The last days of Rudolph Valentino…Part Seven

RUDOLPH VALENTINO

The last days of Rudolph Valentino…Part Seven

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For the next several days, we turn back the clocks 88 years and detail the last days of the silent film idol, Rudolph Valentino, on the corresponding day today…

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By Allan R. Ellenberger

August 20, 2014

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Friday, August 20, 1926

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Press coverage of Valentino’s illness was at a minimum because of his reported recovery. The big news centered on Valentino’s friend, Barclay Warburton, Jr., who also took ill with an undisclosed illness and admitted himself into Harbor Hospital, a private sanitarium on Madison Avenue. Paul Durham, the doctor who originally treated Valentino, performed an operation described only as “minor.” By four o’clock that afternoon, Warburton was reportedly smoking a cigar and talking to his mother on the telephone. To this day, no information has been released pertaining to the nature of Warburton’s illness.

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Afterward, Durham returned to the Polyclinic to check on Rudy, whose temperature had returned to normal. The actor had another restful night, but fussed after being given orders to be still. He asked to be returned to his suite at the Ambassador but was told he would not be able to sit up for several days. Though he could take lights soups and other liquid nourishment without discomfort, he complained when Nurse Frank tried to feed him broth. “I don’t want that darned stuff,” he grumbled. Usually all it would take to get Rudy’s cooperation was a smile from the attractive Frank.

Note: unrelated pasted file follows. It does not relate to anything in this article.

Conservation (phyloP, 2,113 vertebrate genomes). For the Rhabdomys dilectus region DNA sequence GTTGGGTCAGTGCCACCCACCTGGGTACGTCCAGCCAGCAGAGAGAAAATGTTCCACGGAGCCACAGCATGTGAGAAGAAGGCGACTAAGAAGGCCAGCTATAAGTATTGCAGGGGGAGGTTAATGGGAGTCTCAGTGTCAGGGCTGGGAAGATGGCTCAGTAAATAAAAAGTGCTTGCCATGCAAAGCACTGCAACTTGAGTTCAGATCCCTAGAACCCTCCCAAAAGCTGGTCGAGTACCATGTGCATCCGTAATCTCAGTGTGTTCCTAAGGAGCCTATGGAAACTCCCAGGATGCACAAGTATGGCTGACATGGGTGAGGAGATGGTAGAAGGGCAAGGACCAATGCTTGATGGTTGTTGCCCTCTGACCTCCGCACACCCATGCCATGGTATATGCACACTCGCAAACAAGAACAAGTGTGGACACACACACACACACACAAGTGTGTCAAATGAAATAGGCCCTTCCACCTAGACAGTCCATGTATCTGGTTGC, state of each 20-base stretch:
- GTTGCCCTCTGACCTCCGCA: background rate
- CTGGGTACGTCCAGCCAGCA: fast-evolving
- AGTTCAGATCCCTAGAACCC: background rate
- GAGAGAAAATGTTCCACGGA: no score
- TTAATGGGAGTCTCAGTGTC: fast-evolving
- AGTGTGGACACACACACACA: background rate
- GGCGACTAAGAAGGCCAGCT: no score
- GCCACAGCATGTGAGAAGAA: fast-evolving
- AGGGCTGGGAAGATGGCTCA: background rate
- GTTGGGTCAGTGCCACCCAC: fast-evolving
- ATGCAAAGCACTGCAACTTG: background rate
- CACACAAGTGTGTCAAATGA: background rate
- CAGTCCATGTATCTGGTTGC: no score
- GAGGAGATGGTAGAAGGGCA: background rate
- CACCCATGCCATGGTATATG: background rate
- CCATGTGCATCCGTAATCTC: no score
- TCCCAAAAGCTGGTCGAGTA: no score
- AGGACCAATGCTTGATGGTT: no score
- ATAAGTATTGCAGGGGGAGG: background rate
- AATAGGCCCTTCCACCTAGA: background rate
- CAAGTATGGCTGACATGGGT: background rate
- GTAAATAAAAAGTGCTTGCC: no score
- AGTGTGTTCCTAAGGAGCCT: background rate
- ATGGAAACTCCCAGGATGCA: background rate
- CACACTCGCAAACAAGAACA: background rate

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Because of his apparent recovery, some of the press charged that Valentino’s illness was a publicity stunt rather than anything life-threatening. Even Natacha, who received a cable earlier that day from Ullman stating that Rudy was out of danger, laughed and said, “What Rudy won’t do for publicity!”

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Meeker and Joller were quick with their denials. “The man’s life was saved by an immediate operation for two perforated gastric ulcers and the removal of his appendix, which was badly inflamed,” Meeker insisted, adding that the mortality rate for this type of illness was extremely high. Critics quickly pointed out that, according to most medical experts, gastric ulcers did not develop like mushrooms, and some sort of irritant would have been necessary to induce Valentino’s sudden attack. Meeker, however, could offer no explanation. It would soon be a moot point since the worst was yet to come.

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TO BE CONTINUED TOMORROW…

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Be sure to attend the 87th Annual Rudolph Valentino Memorial held each year at the Cathedral Mausoleum of Hollywood Forever Cemetery on Saturday, August 23, 2014 at 12:10 pm. See you there…

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